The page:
Daniel Johnston, an eccentric indie rock favourite, has died aged 58 following a heart attack.

Johnston's former manager, Jeff Tartakov, confirmed that the artist died on Tuesday night (US time).

Numerous cultural figures paid tribute to the cult songwriter who found fame in the 1980s for his quirky self-penned songs.

"Daniel was a singer, songwriter, an artist, and a friend to all. Although he struggled with mental health issues for much of his adult life, Daniel triumphed over his illness through his prolific output of art and songs," a statement from Johnston's family read. "He inspired countless fans, artists, and songwriters with his message that no matter how dark the day that 'the sun shines down on me' and 'true love will find you in the end.'"

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Stars including Beck, Judd Apatow and Ezra Furman, who described him as "one of my best teachers" paid tribute. Actor Elijah Wood wrote: "What a gentle, beautiful treasure. So sad to hear you've left us".

Johnston released 17 albums and was revered by artists like Cobain, Tom Waits, the Flaming Lips, Sonic Youth and Yo La Tengo, many of whom who covered lo-fi songs that encompassed significant whimsy and great angst. He was the subject of a 2005 documentary, The Devil and Daniel Johnston.

Born in California in 1961 and raised in West Virginia, Johnston became known as a songwriter after moving to Austin, Texas. His popularity grew in the city after he started handing out tapes of his affectingly naive songwriting to people in the street, and began recording numerous albums. Cobain's patronage prompted a bidding war to sign him, and he eventually signed to major label Atlantic in 1994, though mainstream success eluded him.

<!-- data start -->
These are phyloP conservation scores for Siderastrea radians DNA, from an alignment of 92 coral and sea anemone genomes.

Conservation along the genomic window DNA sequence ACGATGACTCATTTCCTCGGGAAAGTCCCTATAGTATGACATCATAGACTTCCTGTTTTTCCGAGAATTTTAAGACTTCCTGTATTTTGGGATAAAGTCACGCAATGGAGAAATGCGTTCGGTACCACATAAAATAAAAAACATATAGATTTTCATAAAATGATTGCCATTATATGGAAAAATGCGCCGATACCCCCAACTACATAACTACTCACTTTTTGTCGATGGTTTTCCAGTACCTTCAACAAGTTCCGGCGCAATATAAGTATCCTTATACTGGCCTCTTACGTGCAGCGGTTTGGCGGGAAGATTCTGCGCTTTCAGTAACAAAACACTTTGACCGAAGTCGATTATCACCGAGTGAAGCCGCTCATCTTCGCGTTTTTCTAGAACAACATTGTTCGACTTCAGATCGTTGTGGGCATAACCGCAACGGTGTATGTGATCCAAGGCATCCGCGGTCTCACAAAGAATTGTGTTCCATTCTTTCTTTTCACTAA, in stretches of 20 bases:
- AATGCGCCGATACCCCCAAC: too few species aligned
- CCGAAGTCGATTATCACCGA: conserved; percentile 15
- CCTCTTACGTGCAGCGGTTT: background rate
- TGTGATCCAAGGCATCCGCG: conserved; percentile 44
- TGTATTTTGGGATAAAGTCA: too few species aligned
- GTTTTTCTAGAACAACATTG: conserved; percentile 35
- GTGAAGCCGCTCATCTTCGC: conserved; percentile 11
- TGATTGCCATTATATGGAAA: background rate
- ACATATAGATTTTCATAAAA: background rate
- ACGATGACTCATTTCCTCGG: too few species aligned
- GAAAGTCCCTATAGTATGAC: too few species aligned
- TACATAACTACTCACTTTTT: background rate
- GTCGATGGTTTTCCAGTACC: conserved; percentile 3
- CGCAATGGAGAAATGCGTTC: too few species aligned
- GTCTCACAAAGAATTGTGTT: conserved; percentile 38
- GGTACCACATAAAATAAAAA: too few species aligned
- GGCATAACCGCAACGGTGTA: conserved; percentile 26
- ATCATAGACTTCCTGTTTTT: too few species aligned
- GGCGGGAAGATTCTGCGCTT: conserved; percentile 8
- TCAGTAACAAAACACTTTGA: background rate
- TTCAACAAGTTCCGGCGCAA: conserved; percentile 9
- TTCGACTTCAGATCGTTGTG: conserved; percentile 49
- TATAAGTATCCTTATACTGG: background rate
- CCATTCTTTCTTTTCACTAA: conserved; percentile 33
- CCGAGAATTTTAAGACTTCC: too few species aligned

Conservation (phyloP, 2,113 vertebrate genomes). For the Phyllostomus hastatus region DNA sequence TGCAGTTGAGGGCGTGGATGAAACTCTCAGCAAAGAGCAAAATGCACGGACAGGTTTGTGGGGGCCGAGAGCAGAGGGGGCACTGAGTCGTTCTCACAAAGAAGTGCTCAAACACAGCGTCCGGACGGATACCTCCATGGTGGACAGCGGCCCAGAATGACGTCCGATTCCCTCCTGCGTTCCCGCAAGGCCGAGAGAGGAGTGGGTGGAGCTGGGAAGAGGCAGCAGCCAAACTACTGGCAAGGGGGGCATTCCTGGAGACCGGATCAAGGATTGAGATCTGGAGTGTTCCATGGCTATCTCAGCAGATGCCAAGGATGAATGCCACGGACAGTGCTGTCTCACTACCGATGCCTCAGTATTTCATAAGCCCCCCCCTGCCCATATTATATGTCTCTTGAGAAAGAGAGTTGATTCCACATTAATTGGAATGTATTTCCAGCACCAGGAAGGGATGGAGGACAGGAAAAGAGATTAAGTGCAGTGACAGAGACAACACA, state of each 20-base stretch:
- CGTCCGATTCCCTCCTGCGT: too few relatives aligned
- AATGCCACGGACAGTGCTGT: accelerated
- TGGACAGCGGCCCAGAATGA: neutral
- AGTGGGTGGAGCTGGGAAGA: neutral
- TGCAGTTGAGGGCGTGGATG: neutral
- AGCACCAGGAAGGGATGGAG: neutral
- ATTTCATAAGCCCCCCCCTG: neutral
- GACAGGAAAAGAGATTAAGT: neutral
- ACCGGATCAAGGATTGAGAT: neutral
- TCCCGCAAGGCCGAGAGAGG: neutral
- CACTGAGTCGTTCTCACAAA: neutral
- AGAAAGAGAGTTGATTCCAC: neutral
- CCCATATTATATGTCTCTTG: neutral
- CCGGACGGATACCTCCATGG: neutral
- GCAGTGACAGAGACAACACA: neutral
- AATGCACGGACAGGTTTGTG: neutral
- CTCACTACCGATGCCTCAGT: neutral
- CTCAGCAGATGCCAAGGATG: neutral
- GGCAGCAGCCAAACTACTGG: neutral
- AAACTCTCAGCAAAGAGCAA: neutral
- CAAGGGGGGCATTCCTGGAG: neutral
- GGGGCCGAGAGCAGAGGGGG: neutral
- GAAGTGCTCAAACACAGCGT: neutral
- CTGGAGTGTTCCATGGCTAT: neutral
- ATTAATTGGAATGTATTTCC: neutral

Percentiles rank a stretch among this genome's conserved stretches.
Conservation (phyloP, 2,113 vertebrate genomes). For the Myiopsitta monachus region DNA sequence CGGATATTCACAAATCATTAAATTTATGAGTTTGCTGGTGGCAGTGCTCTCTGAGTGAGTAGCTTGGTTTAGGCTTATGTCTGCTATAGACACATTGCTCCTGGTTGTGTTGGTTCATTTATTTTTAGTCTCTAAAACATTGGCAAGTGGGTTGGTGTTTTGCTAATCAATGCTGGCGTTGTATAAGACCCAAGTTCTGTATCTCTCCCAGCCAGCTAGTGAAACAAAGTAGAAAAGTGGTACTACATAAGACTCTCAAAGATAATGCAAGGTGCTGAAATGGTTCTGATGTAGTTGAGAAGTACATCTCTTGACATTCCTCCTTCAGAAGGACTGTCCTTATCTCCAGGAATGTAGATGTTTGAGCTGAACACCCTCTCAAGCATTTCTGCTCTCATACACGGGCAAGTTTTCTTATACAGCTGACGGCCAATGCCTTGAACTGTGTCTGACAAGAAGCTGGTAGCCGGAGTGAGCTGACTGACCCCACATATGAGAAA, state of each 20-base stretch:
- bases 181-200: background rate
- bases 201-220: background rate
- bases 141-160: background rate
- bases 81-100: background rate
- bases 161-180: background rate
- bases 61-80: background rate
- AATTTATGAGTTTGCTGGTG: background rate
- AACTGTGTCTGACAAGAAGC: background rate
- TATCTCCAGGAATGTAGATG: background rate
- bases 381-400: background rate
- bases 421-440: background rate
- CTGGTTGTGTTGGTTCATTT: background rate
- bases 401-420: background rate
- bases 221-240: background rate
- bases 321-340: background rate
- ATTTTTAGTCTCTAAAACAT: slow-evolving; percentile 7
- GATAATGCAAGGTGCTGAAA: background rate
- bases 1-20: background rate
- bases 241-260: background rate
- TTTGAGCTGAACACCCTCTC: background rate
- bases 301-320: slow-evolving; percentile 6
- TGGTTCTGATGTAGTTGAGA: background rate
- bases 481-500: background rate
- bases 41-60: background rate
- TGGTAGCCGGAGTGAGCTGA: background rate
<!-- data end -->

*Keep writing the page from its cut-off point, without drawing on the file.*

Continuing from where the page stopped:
Johnston struggled with mental health issues throughout his life, and an organisation "inspiring new conversations around mental health issues" called "The Hi, How Are You Project" was founded by manager Tom Gimbel and Courtney Blanton with the support of Daniel Johnston and his family. The project is named for one of Johnston's albums.

Johnston also had physical health issues, according to Gimbel, related to diabetes and the medications he'd taken all his life.

"There were very few dangerous rock and roll shows left in the world where you really don't know what to expect," Gimbel said of Johnston's notoriously unpredictable stage presence. "At different points of the same show, there would be heart rendering beauty -- these incredible lyrics that would move people to tears -- and then there could be comical moments and then something could happen and it would just be a disaster, but I think that's what drew people to him."

He added: "You never knew what was going to happen at one of Daniel's shows, but it was always incredibly honest and genuine."

Johnston played his last major shows in 2017 via a five date mini-tour featuring backing from Wilco's Jeff Tweedy, Built to Spill, Modern Baseball and The Districts. In a New York Times profile, he denied believing that it would be his swan song. "Why would it be?" Johnston asked.

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